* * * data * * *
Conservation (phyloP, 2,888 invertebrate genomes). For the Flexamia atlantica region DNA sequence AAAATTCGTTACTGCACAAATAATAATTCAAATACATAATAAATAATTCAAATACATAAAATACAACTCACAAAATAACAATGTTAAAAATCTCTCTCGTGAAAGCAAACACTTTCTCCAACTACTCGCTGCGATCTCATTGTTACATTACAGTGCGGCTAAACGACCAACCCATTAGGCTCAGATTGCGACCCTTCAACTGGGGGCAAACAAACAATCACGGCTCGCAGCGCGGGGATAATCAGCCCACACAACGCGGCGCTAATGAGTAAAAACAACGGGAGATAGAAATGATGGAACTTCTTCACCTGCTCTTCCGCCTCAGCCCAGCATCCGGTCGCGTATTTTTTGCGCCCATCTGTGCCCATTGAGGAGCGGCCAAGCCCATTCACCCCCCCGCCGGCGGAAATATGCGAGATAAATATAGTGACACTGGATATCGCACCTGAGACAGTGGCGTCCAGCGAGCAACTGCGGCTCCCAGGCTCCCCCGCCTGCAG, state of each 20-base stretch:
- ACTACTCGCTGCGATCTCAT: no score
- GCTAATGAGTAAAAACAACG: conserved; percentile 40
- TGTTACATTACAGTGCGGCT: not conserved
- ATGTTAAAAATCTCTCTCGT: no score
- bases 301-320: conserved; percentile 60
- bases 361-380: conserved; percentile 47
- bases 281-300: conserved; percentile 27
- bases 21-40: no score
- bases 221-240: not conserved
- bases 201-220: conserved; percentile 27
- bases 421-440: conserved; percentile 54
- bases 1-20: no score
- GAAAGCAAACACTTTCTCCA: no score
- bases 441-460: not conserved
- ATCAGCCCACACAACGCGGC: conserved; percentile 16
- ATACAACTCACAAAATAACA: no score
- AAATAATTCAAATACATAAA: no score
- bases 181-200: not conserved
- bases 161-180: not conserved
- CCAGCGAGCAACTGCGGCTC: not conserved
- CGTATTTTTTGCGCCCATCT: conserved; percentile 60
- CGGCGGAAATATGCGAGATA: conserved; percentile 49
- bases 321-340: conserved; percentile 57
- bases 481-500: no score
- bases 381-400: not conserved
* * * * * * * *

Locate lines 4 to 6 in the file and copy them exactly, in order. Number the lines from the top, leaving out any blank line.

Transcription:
- TGTTACATTACAGTGCGGCT: not conserved
- ATGTTAAAAATCTCTCTCGT: no score
- bases 301-320: conserved; percentile 60